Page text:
Roadway Sinkhole Caused by Broken Sewer Pipe – Bensonhurst Brooklyn
June 30, 2013
A sinkhole had started to form over a three month period on a small side street in Bensonhurst Brooklyn, at first none of the neighbors thought twice about it as there were a few medium sized cracks forming in the roadway. One month later the cracks started to give way forming a dip in the roadway. At this point neighboring homeowners started to contact the city to prevent a potentially dangerous situation.
DEP (Department of Environmental Protection) started to assess the problem by checking the water lines of all neighbors which came up negative. DEP now started to investigate all neighbors’ sewer lines by performing a camera inspection to locate a broken pipe. It is common that the sewage from a broken pipe would cause the soil to erode resulting in a collapsed roadway. After one week’s investigation one of the neighbors were issued a DEP cease and desist notice stating that they had 30 days to repair the sewer line before further actions would take place.
Harris Water Main & Sewer Contractors discovered that the break was in-between the sidewalk and the roadway which is where they began excavating for the sewer line repair. The sewer line was located 8’ below ground level where it was determined that a section of old clay pipe had separated from cast iron pipe which was installed during a previous sewer line repair. This is the exact point where the street had collapsed which left a 10×10 area below ground level completely hollow. The sewage from the house was not reaching the city sewer line; it had been escaping into the surrounding soil causing the street to sink. This particular house had one person living in it for over 15 years, if this sewer line break had formed in a house where there were more people living in it, the sewage would have started to back up in the house before the roadway collapsed. The amount of water being used in this house led to very little sewage seeping into the soil over an extended period of time, the soil would have oversaturated if there was more water being used, which would have resulted in a sewage backup in the house.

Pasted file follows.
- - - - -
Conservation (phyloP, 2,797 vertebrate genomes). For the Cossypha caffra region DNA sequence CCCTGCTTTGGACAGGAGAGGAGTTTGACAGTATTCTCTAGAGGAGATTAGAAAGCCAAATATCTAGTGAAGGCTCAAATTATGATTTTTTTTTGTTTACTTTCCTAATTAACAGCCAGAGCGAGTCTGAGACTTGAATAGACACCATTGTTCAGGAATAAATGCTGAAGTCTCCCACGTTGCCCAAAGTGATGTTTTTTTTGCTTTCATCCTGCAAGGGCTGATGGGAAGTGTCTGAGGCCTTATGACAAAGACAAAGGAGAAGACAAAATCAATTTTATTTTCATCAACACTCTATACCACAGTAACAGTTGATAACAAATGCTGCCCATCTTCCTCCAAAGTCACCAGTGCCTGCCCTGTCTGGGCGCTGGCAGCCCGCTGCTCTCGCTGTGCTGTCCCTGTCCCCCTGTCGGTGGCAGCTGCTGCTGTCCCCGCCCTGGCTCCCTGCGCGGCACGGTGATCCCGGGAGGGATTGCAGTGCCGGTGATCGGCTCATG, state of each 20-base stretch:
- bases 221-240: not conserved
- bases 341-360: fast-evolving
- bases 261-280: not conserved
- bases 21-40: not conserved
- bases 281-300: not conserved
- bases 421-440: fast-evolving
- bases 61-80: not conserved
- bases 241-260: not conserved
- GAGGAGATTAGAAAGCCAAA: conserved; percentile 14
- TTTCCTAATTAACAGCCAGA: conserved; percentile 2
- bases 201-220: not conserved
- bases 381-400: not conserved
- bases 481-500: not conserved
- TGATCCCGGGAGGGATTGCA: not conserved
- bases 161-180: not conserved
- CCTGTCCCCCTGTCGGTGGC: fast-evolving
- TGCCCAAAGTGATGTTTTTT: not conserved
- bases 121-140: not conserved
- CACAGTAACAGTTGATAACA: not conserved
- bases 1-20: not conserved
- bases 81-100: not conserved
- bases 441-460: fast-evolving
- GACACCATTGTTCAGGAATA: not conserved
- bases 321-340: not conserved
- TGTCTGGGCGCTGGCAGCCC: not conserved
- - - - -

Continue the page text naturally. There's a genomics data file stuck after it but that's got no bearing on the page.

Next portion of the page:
Harris completed the repair and waited for the DEP inspector to review the installation which satisfied the Cease & Desist Order that was issued earlier in the month. The street was a “protected street” which called for a special backfill, compaction test of the soil and restoration requirements once the street was ready to be paved.
Harris Water Main and Sewer Contractors, family owned and operated serving Brooklyn, Queens, Manhattan & the Bonx for over 90 years – contact us 24/7 at 718-495-3600
Bensonhurst Brooklyn – A Brief History
Courtesy of Wikipedia
Bensonhurst is a large, amorphous area consisting of several neighborhoods, in the southwestern part of the New York City borough of Brooklyn, in the United States. It is surrounded by Dyker Heights, Boro Park, Flatbush or Midwood, and Gravesend.
Bensonhurst derives its name from Arthur W. Benson, the former president of Brooklyn Gas, who in 1835 began buying farmland that formerly belonged to the Polhemus family. Between 1835 and 1850 Benson divided the farmland into generous lots that were sold in the following decades as part of the newly created suburb of Bensonhurst by the Sea (current day Bath Beach section),which was annexed into the 30th Ward of Brooklyn in the 1890s.
Bensonhurst was formerly stereotyped as a haven for Mafia members. However, currently the neighborhood is undergoing a transformation; many of the original houses dating back over 90 years ago are being torn down and replaced by three-story brick apartment buildings and multi-family condominiums, sometimes referred to as “Fedders Houses” for their distinctive air conditioner sleeves.
Visitors from throughout the New York City metropolitan area flock to the neighborhood each year in late August or early September to take part in the colorful Festa di Santa Rosalia (commonly known as “the Feast” to locals), held on 18th Avenue from Bay Ridge Parkway (75th Street) to 66th Street. “The Feast” is presented by Bensonhurst resident and skilled marketer Franco Corrado, as well as by the Santa Rosalia Society, on 18th Avenue. Born in Rome in 1955, Corrado has been an active social member of the Italian-American community for the past 20 years. St. Rosalia is the patron saint of the city of Palermo and is sometimes venerated as the patron for the entire island of Sicily. The annual end-of-summer celebration attracts thousands. Bensonhurt also hosts a Columbus Day parade.
Demonstrating the identical trend as adjacent Lower Manhattan in New York City, Bensonhurst’s Little Italy is declining concomitantly with its Italian American population, being uprooted by the rapidly expanding Bensonhurst Chinatown and its attendant Chinese population.